Grabbing a second consecutive ACC win Saturday, Pitt football shone brightly on defense — almost as dazzling as the second-week-in-a-row victory lights — as they beat Virginia, 31-14.
The Panthers made a point of stopping the Cavaliers in key situations, holding Virginia to just six third-down conversions out of 17 attempts. Pitt also limited Virginia to one fourth-down conversion out of five tries as they held the Cavaliers to 102 rushing yards. The squad’s defence excelled at Heinz Field Saturday — but it might not be enough as the Panthers face top opponents in the coming weeks.
Redshirt sophomore linebacker Saleem Brightwell set the tone for early with an interception, tipping a pass from senior Virginia quarterback Kurt Benkert and running for a 16-yard gain. Pitt took advantage of Brightwell’s interception when Darrin Hall ran 14 yards for a touchdown on the ensuing drive.
Brightwell’s big play was the first of many Pitt’s excellent defensive performance moments.
“It was real fun being out there with my brothers and making plays,” Brightwell said. “It was electric. It was a great feeling.”
Head coach Pat Narduzzi noticed how the momentum shifted in Heinz Field after Brightwell’s interception.
“Saleem’s pick lit the fire for our guys. Then our offense gets it on a short field after a big pick,” Narduzzi said. “Anytime you have a momentum changer like that it can change things.”
Pitt’s defensive line was also able to win the battle at the line of scrimmage against the Wahoos, making big plays behind the line to the tune of three sacks and four tackles for loss. The Panthers found success in getting to Benkert, racking up eight quarterback hits on the day. Narduzzi praised his defense for coming up big in critical moments of the game.
“A lot of great things happened out there. Our guys did a great job of stopping [Virginia] on third down,” Narduzzi said. “We stopped them four out of five times on fourth down. That’s big-time football.”
The Panthers were swift in the run, too. Virginia couldn’t find success on the ground, only rushing for 102 total yards on an average of 3.3 yards per carry. The longest run that the Panthers gave up was 11 yards.
This impressive performance comes off the back of a game against Duke where Pitt limited the Blue Devils to 17 points.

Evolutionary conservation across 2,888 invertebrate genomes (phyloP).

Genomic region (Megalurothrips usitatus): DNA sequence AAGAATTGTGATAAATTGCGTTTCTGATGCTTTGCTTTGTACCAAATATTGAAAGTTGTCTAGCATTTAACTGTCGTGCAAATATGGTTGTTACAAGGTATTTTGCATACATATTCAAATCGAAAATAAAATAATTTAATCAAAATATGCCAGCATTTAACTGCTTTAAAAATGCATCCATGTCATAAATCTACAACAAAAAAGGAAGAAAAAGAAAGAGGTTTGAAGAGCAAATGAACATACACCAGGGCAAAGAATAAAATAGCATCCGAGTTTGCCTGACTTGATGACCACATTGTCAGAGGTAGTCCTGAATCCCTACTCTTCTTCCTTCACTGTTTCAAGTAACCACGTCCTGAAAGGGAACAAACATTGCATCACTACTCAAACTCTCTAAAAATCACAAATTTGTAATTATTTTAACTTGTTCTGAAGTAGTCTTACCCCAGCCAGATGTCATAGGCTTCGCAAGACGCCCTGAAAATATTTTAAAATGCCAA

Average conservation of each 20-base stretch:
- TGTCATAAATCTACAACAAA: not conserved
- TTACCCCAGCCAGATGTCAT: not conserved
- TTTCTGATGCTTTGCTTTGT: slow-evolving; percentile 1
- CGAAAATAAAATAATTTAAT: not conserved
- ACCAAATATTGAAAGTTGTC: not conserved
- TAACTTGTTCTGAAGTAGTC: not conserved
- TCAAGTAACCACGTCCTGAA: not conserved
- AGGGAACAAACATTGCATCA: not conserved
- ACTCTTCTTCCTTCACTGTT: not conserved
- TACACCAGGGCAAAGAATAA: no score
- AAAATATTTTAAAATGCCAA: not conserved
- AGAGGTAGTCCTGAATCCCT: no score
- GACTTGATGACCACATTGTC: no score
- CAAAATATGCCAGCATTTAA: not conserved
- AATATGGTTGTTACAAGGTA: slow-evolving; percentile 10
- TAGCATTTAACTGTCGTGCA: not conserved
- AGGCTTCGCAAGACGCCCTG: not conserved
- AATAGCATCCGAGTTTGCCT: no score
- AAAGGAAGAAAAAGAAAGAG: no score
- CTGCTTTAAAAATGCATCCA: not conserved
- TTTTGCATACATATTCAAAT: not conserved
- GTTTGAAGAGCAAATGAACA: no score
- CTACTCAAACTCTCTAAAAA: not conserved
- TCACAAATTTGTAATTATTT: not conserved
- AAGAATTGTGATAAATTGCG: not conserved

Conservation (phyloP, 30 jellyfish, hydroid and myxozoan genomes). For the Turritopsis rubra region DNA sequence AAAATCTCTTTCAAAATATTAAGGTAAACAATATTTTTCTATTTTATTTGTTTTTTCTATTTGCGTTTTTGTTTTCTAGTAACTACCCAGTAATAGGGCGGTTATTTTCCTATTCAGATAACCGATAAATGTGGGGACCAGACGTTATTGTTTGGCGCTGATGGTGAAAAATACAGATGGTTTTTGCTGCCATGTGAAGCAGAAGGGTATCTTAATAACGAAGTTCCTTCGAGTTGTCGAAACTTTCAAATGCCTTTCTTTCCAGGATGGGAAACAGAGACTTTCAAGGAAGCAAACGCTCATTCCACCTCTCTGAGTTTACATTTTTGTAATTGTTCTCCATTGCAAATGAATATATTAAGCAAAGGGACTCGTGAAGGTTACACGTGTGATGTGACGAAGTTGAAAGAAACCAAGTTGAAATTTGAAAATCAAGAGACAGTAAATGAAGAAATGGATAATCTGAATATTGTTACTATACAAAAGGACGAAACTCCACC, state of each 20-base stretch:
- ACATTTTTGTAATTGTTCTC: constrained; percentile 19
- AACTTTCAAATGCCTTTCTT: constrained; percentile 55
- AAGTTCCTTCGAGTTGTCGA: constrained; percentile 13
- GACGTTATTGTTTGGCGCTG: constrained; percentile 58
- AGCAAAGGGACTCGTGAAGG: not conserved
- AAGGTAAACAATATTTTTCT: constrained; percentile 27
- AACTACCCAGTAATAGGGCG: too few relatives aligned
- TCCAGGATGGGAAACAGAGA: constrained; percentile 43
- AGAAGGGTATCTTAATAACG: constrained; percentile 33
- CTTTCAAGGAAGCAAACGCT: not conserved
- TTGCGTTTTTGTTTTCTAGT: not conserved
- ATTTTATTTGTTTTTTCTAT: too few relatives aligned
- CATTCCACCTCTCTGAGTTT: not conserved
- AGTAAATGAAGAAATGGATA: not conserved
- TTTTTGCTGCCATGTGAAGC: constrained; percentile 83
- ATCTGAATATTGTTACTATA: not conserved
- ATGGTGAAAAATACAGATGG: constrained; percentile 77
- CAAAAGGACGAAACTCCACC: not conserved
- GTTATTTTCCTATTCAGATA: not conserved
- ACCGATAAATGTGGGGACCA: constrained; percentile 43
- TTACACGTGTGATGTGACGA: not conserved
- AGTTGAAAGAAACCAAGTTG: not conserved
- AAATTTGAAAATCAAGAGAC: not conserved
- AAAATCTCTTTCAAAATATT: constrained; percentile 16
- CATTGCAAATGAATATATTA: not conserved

The improvement against the run and making stands on third and fourth down is a good sign for the young Pitt defense. The more three-and-outs a defense forces, the less time they spend on the field, which allows the team to stay fresh and play well late in games.
This rang true for the Panthers on Saturday, as they faced three fourth down tries in the fourth quarter, giving up only one. And their run defense was nearly unrecognizable compared to the ACC opener, during which they gave up a whopping 436 rushing yards to Georgia Tech.
“I thought we came out at the beginning of the season and played pretty well, but we are definitely getting better,” redshirt junior nose tackle Shane Roy said. “We allow less and less points on the board every game.”
Narduzzi credited both players and coaches for the improvement on the defensive end.
“Our coaches have done a great job to ensure there is no panic or loss of who we are,” he said. “So I credit our coaches and I credit our players. They believe in what we are doing. It’s a process. It’s a growing process and they are learning every week.”
Pitt’s improvement on the defensive side of the ball will be continually tested as the team looks to secure a spot in a bowl game.
While this improvement is a bright spot for an otherwise bleak Pitt season, don’t look for this to continue each week.
Pitt will also face two of the best teams in college football in their last three games — No. 9 Miami and No. 13 Virginia Tech. Expect these opponents to expose some weaknesses in the Panthers’ young defense. While strong against the run, Pitt is still weak in terms of pass defense, especially with the loss of senior cornerback Avonte Maddox to injury.
The secondary will likely struggle against Miami and Virginia Tech — with two of the best quarterbacks in the ACC in Malik Rosier and Josh Jackson, respectively.
This team is still very young. Mistakes will happen, and that is OK. The experience that the young players will gain by playing a lot this season will serve Pitt’s program well for future seasons.